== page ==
Amicus announces positive results from Phase II Pompe disease study
5 days 1 hours 54 minutes ago - Datamonitor via Comtex
Amicus Therapeutics, Inc., a biopharmaceutical company, has announced positive preliminary results from all four dose cohorts in a Phase II study to evaluate the safety and pharmacokinetic effects of the pharmacological chaperone AT2220 co-administered with enzyme replacement therapy, or ERT, for Pompe disease.
Myozyme and Lumizyme (alglucosidase alfa, or recombinant human GAA enzyme, rhGAA) are the first and only approved treatments for Pompe disease. Based on the Study 010 results, Amicus expects to initiate a repeat-dose clinical study in the third quarter of 2013.
For people with Pompe disease, deficient GAA enzyme leads to the accumulation of glycogen in tissues affected by disease (primarily muscle). Preclinical data1 demonstrated that AT2220 in combination with ERT enhances rhGAA enzyme activity, reduces glycogen accumulation, and potentially mitigates ERT-related immunogenicity in a mouse model of Pompe disease. In Study 010, co-administration of AT2220 to Pompe patients increased rhGAA enzyme activity and enhanced rhGAA enzyme uptake into muscle tissue compared to ERT alone.
John Crowley, chairman and CEO stated, "Study 010 has established human proof-of-concept that AT2220-ERT co-administration increases GAA enzyme activity in muscle. We look forward to initiating our repeat-dose clinical study to investigate the effect of AT2220-ERT co-administration on ERT stability and activity, ERT-related immunogenicity, and other clinical measures. We believe that co-administration may deliver significant benefits compared to ERT alone and become an important therapy for people with Pompe disease."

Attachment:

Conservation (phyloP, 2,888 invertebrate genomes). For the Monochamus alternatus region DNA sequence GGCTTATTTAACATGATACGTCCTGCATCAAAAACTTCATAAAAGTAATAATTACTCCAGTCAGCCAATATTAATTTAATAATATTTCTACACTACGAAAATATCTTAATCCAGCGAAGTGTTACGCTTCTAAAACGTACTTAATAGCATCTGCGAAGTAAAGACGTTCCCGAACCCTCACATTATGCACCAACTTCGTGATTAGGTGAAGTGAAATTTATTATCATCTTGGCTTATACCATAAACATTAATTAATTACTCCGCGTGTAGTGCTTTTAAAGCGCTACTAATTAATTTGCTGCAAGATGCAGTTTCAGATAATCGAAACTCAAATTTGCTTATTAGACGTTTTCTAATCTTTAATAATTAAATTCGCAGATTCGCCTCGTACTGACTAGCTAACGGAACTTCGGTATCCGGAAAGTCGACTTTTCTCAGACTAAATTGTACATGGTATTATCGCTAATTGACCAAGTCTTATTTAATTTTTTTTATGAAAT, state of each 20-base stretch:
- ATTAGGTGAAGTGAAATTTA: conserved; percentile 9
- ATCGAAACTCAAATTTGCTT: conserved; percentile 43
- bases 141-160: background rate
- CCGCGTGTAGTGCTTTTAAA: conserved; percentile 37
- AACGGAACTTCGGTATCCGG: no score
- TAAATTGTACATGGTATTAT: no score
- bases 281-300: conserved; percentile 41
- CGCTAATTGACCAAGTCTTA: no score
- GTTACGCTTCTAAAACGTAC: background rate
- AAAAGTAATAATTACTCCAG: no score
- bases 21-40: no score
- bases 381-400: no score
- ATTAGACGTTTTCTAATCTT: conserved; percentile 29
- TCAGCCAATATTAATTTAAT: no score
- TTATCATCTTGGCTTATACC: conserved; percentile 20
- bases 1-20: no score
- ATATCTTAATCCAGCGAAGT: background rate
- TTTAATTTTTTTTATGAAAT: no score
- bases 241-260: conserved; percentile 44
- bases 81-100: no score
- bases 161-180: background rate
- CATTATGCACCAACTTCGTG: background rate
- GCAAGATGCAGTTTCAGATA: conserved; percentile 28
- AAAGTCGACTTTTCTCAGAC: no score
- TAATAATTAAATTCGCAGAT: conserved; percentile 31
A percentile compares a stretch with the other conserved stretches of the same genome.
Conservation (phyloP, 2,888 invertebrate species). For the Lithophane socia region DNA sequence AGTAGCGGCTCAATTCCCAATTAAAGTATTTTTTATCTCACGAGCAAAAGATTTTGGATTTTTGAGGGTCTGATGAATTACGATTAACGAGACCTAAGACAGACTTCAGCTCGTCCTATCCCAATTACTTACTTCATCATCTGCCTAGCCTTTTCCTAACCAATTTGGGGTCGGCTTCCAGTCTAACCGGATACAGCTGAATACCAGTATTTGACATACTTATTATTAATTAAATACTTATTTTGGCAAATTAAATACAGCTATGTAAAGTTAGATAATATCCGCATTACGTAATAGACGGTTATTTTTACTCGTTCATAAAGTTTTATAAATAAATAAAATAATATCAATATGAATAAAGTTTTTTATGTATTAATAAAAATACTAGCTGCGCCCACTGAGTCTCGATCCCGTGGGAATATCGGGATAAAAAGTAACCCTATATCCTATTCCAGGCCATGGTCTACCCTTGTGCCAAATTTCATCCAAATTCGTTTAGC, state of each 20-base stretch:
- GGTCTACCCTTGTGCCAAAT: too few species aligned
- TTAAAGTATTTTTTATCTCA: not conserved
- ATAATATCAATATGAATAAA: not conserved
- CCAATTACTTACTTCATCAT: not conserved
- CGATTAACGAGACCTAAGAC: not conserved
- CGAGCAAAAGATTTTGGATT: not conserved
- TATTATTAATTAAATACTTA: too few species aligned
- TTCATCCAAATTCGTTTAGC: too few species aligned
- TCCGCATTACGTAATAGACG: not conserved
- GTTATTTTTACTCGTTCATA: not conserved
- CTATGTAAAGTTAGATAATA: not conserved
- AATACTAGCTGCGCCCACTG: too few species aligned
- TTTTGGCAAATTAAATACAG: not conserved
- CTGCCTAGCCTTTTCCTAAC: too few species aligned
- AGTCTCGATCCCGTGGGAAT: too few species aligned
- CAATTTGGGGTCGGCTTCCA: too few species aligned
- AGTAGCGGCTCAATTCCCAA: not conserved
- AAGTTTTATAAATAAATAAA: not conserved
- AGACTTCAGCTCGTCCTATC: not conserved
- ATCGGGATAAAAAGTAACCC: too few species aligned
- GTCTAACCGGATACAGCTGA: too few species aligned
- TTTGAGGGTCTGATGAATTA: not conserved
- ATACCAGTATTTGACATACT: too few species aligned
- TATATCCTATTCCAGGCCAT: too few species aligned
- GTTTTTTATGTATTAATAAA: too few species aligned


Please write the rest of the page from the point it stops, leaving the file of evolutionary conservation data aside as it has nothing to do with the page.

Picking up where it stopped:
Study 010 investigated single ascending oral doses of AT2220 co-administered with Myozyme or Lumizyme in patients with Pompe disease. The doses of AT2220 were 50 mg (Cohort 1), 100 mg (Cohort 2), 250 mg (Cohort 3), and 600 mg (Cohort 4). Each patient received one infusion of ERT alone, and then a single oral dose of AT2220 one hour before the next ERT infusion. Single doses of AT2220 co-administered with ERT were well-tolerated, with no drug-related adverse events reported. In addition, AT2220 was cleared from muscle to near-undetectable levels by Day 7 in all four cohorts.
24-hour plasma PK was measured during and after each infusion. Plasma rhGAA activity increased in 23 out of 23 patients (100%) following co-administration and the increases were dose-related. These data suggest that co-administration increases the amount of stabilized, properly folded, and active rhGAA enzyme available for uptake into tissue.
Muscle biopsies were taken to measure GAA enzyme uptake into muscle tissue, with and without AT2220. In Cohort 1, all 4 patients had muscle biopsies on Day 7. In Cohorts 2-4, muscle biopsies were taken on Day 3 for half the patients, and on Day 7 for the other half of patients.
In Cohort 1, no consistent change in GAA enzyme activity was observed at day 7. In Cohorts 2, 3, and 4 the results show that more enzyme is taken up into muscle tissue following AT2220 co-administration compared to ERT alone. The effect was most pronounced at the highest (600 mg) dose of AT2220.
At Day 3 the GAA enzyme activity in muscle following co-administration compared to ERT alone in patients with evaluable biopsies increased by the following; 25% in Cohort 2 (n=3), 7% in Cohort 3 (n=3), and 133% in Cohort 4 (n=2). At Day 7 the GAA enzyme activity in muscle was lower relative to Day 3, as expected based on the cellular half-life of the enzyme. However, following co-administration compared to ERT alone in patients with evaluable biopsies the following increases were sustained: 20% in Cohort 2 (n=3), 40% in Cohort 3 (n=2), and 20% in Cohort 4 (n=3).